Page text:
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Inhalation therapy

Inhalation therapy

Inhalation therapy is the delivery of medications to your child’s lungs using a nebuliser or an inhaler device. 

Each child will start on inhaled therapies at different ages, and this will be decided together with your child’s care team. 

Inhaled medications can work in different ways to directly help the lungs. 

  • bronchodilators: these will open up the airways helping airflow but also protecting them from irritants that may cause the airways to tighten
  • mucolytics – these are medications that will help the secretions in the airways, that can get thick and sticky, to become thinner and easier to move
  • antibiotics – these are medications that help to fight any bacteria or bugs in the airways

Your physiotherapist can help you learn more about inhaled therapies, how to use the devices, and techniques to help your child get used to these therapies. Your physiotherapist will work closely with your child’s doctor and you when introducing these treatments as needed. 

There is more useful information in the links below on inhaled therapies. 

When you first introduce these treatments to your child it is important to make your child feel comfortable, sitting in a space they like, and with some happy distractions. 

Here are some tips and tricks that might be helpful when introducing inhalation therapy or if your child is having difficulties sticking with their nebuliser routine:

  • Routine is king, try to find a time that suits and stick to it 
  • Use distraction that you know your child responds to e.g. books, a favourite show, singing, music, another family member providing entertainment 
  • Try to associate the nebuliser with a pleasant activity, e.g. one of their favourite shows, and only use that show during nebulisers 
  • Small sustainable rewards can help if your child is old enough to associate the two. Rewards can be a treat (e.g. a couple of jelly beans), or non-treat, e.g. an activity 
  • Give lots of praise to your child for their compliance with their nebuliser. Praise should be specific and should state exactly what you want to reward e.g. “great job for doing your nebuliser as soon as I asked!” 
  • Try sitting with them while they do their nebuliser – one-on-one time with a parent is often the biggest reward you can give a child. 
  • Try to make sure the time they are doing their nebuliser is a time other family members are doing chores or things they have to do (such as homework, music practice etc). If their siblings are having fun and playing while they do their nebuliser, it can feel ‘unfair’ and they won’t want to do it.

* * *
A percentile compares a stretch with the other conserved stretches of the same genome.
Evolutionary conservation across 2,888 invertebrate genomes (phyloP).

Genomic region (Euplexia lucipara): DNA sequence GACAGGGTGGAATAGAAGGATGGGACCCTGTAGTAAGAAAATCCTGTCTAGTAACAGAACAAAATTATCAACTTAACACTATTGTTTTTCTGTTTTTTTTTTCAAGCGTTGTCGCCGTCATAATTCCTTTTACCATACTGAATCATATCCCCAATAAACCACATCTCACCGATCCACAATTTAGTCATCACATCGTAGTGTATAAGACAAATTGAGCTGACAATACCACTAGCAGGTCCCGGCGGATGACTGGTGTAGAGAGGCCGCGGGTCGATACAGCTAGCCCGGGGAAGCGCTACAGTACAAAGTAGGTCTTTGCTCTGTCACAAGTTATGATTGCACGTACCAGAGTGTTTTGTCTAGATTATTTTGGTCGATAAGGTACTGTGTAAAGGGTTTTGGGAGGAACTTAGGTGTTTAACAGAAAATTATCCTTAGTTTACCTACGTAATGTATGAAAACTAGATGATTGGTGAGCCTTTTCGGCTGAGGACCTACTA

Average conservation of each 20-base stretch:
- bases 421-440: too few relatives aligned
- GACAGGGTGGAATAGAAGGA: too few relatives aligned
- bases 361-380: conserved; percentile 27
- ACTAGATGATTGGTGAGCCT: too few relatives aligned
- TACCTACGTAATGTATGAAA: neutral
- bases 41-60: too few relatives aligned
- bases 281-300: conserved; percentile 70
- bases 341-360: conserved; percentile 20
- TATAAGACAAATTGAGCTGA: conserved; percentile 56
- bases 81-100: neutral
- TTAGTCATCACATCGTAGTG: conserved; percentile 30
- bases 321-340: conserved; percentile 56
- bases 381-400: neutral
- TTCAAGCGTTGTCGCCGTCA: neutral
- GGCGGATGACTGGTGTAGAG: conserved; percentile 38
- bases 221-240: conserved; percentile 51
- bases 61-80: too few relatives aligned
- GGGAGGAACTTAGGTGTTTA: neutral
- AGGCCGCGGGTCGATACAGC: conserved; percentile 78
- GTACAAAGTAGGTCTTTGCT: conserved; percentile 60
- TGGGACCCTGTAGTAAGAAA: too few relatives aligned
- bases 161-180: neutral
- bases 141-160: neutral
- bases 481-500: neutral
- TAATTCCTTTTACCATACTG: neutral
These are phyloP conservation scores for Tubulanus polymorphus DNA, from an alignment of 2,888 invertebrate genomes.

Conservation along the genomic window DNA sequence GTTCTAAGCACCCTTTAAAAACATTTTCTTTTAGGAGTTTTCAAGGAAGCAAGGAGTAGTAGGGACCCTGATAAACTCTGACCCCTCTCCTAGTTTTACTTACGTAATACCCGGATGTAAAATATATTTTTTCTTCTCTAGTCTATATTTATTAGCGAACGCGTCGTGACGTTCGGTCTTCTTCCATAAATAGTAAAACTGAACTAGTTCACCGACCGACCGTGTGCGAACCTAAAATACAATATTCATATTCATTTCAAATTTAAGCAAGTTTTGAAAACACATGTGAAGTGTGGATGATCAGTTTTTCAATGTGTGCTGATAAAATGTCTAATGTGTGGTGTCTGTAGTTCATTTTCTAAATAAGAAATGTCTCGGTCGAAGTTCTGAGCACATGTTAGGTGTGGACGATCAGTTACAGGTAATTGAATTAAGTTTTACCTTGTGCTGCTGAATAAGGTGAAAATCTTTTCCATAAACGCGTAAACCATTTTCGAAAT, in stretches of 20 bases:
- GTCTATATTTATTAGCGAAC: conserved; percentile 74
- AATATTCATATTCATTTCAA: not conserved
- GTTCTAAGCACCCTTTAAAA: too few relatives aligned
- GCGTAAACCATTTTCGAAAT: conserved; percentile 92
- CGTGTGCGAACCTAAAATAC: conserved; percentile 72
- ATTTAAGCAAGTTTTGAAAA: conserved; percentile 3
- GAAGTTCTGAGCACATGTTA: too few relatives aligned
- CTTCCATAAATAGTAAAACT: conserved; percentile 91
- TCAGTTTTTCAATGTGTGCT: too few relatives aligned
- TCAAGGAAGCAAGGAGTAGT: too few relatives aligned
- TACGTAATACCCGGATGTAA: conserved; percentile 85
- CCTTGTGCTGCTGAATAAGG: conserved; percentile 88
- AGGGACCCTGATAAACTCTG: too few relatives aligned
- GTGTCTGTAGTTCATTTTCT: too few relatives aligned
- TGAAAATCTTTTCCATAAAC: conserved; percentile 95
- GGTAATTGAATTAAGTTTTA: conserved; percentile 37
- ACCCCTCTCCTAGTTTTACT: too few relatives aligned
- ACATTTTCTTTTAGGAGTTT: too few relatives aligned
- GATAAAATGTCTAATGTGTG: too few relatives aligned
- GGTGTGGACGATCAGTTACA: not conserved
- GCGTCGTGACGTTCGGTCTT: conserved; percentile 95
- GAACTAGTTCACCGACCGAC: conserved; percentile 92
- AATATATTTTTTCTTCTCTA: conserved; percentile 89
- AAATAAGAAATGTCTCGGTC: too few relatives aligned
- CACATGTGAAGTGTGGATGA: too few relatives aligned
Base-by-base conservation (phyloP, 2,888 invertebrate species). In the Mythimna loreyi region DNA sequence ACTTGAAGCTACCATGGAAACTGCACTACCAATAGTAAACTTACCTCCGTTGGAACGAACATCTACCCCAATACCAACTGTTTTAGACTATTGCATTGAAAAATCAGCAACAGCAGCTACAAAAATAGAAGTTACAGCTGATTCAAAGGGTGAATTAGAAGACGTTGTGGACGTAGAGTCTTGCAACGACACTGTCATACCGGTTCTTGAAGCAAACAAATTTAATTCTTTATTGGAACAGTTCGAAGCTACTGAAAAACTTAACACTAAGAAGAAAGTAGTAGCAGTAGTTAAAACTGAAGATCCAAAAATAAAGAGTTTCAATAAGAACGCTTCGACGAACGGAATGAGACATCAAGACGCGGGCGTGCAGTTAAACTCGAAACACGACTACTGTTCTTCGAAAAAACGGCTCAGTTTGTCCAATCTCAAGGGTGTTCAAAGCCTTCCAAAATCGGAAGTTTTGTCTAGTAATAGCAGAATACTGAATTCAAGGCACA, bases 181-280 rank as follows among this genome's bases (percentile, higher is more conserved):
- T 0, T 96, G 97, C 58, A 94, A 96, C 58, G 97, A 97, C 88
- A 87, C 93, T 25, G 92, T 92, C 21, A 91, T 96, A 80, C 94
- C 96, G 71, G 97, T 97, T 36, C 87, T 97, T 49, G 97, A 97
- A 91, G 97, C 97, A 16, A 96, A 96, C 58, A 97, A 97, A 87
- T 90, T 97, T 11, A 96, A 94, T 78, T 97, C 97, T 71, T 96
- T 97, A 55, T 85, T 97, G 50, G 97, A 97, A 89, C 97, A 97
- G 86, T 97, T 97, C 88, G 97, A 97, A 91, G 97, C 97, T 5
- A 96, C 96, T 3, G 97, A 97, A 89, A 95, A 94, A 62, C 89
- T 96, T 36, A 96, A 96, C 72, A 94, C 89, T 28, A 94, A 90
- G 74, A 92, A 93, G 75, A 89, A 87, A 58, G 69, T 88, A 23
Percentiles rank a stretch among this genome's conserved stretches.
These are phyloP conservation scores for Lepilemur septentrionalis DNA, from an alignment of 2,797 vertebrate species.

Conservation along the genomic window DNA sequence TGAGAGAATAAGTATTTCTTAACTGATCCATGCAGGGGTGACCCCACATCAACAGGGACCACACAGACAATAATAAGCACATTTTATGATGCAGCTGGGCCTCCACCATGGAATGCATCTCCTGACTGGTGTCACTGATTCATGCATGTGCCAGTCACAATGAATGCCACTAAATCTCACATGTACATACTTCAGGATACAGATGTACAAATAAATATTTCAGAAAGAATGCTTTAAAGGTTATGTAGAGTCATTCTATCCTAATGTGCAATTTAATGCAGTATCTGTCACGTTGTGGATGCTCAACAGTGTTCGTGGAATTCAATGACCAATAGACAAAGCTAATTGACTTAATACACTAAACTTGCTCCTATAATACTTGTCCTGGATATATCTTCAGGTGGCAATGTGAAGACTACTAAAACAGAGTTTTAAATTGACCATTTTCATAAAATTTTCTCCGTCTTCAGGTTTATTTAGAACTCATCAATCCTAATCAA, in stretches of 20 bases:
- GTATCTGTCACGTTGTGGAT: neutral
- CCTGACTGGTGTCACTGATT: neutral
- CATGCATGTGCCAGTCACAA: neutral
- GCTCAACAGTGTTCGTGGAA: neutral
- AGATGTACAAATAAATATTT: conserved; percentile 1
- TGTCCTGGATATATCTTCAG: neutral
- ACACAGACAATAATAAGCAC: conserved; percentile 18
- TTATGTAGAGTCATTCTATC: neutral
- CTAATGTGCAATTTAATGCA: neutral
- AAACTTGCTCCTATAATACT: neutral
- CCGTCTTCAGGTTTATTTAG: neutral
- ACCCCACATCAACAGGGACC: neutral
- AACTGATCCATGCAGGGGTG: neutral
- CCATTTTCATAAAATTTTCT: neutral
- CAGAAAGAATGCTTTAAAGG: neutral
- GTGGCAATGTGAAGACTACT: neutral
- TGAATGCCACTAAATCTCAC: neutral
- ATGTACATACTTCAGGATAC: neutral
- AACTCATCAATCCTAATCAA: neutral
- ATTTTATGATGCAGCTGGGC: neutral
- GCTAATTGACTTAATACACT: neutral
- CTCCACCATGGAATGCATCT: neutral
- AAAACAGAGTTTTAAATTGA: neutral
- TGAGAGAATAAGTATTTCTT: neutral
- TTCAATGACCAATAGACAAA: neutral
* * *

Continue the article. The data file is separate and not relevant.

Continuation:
• try not to engage in conversations right before doing the nebuliser about their resistance/ complaints about doing it. Where possible, ignore their complaints and tell them that you will speak to them after they have finished it. Sometimes children try to delay doing a task by complaining/ talking about why it is ‘unfair’. Once it is finished, offer to speak to them about their concerns. 
  • Try to be consistent and firm with the routine, even if your child is resistant. If you let them have a day off when they have a tantrum or act out, they can learn that this is a way to get out of doing their nebuliser. 
  • If the noise of the nebuliser is troubling your child you could consider using noise-cancelling headphones, or headphones with their favourite music playing
  • If your child is not tolerating the nebuliser sessions and you are not sure of what to try next, please talk to your CF team and ask for some other options to help. 

Cleaning and maintenance of airway clearance devices and nebulisers

Cleaning your airway clearance devices and nebulisers is very important. Good cleaning habits will help to stop bacteria growing in your devices and possibly entering your airways. Looking after your airway clearance devices and nebulisers is important to make sure they are working best for you. Each device has different cleaning recommendations, and it is important that the instructions for cleaning are followed. Instructions should be available with all products, check the manual for these instructions.

Airway clearance and nebuliser equipment should be stored away from areas that are more likely to create dust, mould or mildew build-up. Equipment should be replaced if faulty, broken or visibly damaged. Talk to your physiotherapist if your equipment is not working.

Please refer to the product manuals for instructions on the cleaning of your equipment.  However, general principles for equipment cleaning include the following:


Cleaning after you have used the equipment:

  • Take the device apart
  • Wash all the pieces in warm soapy water
  • Rinse with fresh water
  • Shake excess water from each piece of the device
  • Place pieces on a clean dry towel or dish rack and leave to air dry

Weekly sterilisation (be sure to check product descriptions and instructions):

There are several ways in which to sterilise the device. These include:

  • Boil all parts of device in rapidly boiling water for 10-15mins OR,
  • Use a baby bottle sterilising device (avoiding microwave devices especially if your device has metal parts to it).


Storage of devices

Store your devices in a clean, dry covered container. Regularly wash and dry this container

At least once a year your physiotherapist should review your equipment and your techniques for airway clearance and nebulisation. Ask for more regular reviews if you have questions or if you don’t think the equipment is working well for you.


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